Inspired by... blog

04 November 2014

Interview with music writer Zoë Howe on The Slits and The Jesus and Mary Chain Story

Music writer Zoë Howe has used our collections to research many of her books, from Typical Girls? The Story Of The Slits to Barbed Wire Kisses - The Jesus and Mary Chain Story. I got in touch with her to find out her story.

Zoe Howe

Image: Ian Treherne 

Hi Zoë. Can you tell us a little bit about yourself?

Hello! I’m a music biographer and I am in the process of writing my ninth book to date (or tenth, if you count the rock ’n’ roll novel in the drawer). My books include: Typical Girls? The Story Of The Slits, ‘How’s Your Dad?' Living In The Shadow Of A Rock Star Parent, Wilko Johnson - Looking Back At Me, Florence + The Machine - An Almighty Sound, Barbed Wire Kisses - The Jesus and Mary Chain Story, Stevie Nicks - Visions, Dreams and Rumours and I co-authored British Beat Explosion- Rock ’n’ Roll Island, a book that celebrates Eel Pie Island’s place in music history.

I also write sleeve notes and biogs for artists on request, very occasionally pen things for magazines and sites including The Quietus and Play the drums.

The book I’m working on right now is about much-missed Dr Feelgood frontman Lee Brilleaux.

Zoe Howe 2

Image: Ian Treherne 

Can you tell us how you did your research for your book ‘Barbed Wire Kisses: The Jesus and Mary Chain Story’ at the Library? Did you find anything surprising in the archive?

I actually started to use the British Library when I was working on my first book about The Slits, but that time would set the blueprint for how I would continue to work on non-fiction - I love to work from home, but I knew I could lay my hand on anything I needed at the library in terms of research materials. Going online for information is never enough, but at that time, hard as it is to believe now, there really was quite a limited amount of information online about The Slits anyway, comparatively speaking. I also prefer pages to screens wherever possible. So I really valued being able to dive into the archives of music papers (I’m obsessed with old music papers anyway) and get a sense of historical context as well as adding to the information I’d garnered from interviews.

I used the collection in pretty much the same way subsequently, for ‘Barbed Wire Kisses - The Jesus and Mary Chain Story’. There was more information about the Mary Chain out there than there was about The Slits, but as I say, with research, you can always go further. Time is often an issue, of course, so sometimes you can only do so much, but any time spent at the BL in this way is well spent; it’s such an incredible resource that it’s like opening a casket of treasure, all of that information, all of those articles, even tiny news stories, some of which might not have been read since they were published! Those are the jewels that I’m looking for; there might just be one scrap of information that sheds some light on something you’ve been puzzling over, clarifies a date that no one can quite remember, or displays a perspective that, thanks to hindsight, has either been forgotten or morphed into something completely different over time. It’s painstaking but worth it.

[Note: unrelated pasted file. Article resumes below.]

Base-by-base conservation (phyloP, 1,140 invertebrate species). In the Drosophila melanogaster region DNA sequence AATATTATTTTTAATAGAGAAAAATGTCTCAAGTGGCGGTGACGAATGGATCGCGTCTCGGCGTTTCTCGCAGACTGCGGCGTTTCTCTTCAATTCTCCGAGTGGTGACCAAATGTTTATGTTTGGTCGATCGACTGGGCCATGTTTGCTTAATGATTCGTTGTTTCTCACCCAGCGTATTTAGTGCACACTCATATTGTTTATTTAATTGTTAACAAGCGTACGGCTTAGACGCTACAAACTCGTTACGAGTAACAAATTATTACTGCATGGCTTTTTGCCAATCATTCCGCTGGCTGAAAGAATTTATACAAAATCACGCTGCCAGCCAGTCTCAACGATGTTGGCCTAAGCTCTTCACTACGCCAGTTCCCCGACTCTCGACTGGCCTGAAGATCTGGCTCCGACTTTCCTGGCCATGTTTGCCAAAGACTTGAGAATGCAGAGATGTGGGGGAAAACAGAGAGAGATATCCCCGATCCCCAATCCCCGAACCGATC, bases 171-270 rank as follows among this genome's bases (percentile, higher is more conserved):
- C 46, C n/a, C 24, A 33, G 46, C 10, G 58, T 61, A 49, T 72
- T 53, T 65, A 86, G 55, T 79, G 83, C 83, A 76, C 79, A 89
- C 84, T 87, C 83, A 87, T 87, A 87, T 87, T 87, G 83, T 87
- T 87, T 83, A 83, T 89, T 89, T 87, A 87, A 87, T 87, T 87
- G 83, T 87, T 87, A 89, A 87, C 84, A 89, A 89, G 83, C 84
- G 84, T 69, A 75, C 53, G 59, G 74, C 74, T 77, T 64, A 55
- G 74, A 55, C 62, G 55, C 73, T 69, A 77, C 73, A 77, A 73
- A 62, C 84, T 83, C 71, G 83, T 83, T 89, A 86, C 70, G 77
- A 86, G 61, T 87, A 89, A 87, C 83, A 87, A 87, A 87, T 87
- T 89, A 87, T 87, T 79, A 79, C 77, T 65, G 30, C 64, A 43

What is strange about working this way is that it’s so intense, and I spend so many hours reading music paper after music paper from the time that I’m writing about that, if those are the only papers you’re actually reading every day, you have to keep reminding yourself that this isn’t actually 1978, 1985 or whatever. I’d find myself flicking through the pages and after a while the bondage trousers advertised in the back of the NME would start to look increasingly appealing, or I’d suddenly get excited: “Ooh, Echo and the Bunnymen have got a show coming up at the…. ok, hang on…” Weird bubble to live inside, but also strangely enjoyable. Basically, thanks to your collection, considering the theory that perception is reality, I was living through the 1980s again, immersed in the pop world, but also safe in the knowledge that Thatcher wasn’t actually in charge any more.

Zoe Howe 3.jpg

Do you have any tips for writers who want to use the British Library’s archive?

YES. Eat something substantial before you go in to start your research, because, obviously, you can’t take food in, but you can’t exactly nip out and grab something if you’ve set up your laptop and chargers and the papers you’ve finally found. Some of the blood sugar lows I have suffered in there have been monumental. I still associate using the library with feeling light-headed and weird, although that might just be me.

Last question. What are you working on next?

Thank you for asking, I am in the midst of working on a new book about the phenomenal singer and all round rock ’n’ roll gentleman Lee Brilleaux, which I’m very excited about. I get very excited about all of the books I work on, it wouldn’t be too good to basically spend about two years (if you’re lucky) with these characters living in your head (and sometimes keeping you up at night) if you weren’t passionate about them, of course, but the Lee project is particularly close to my heart.

You can find out more about Zoë on her website



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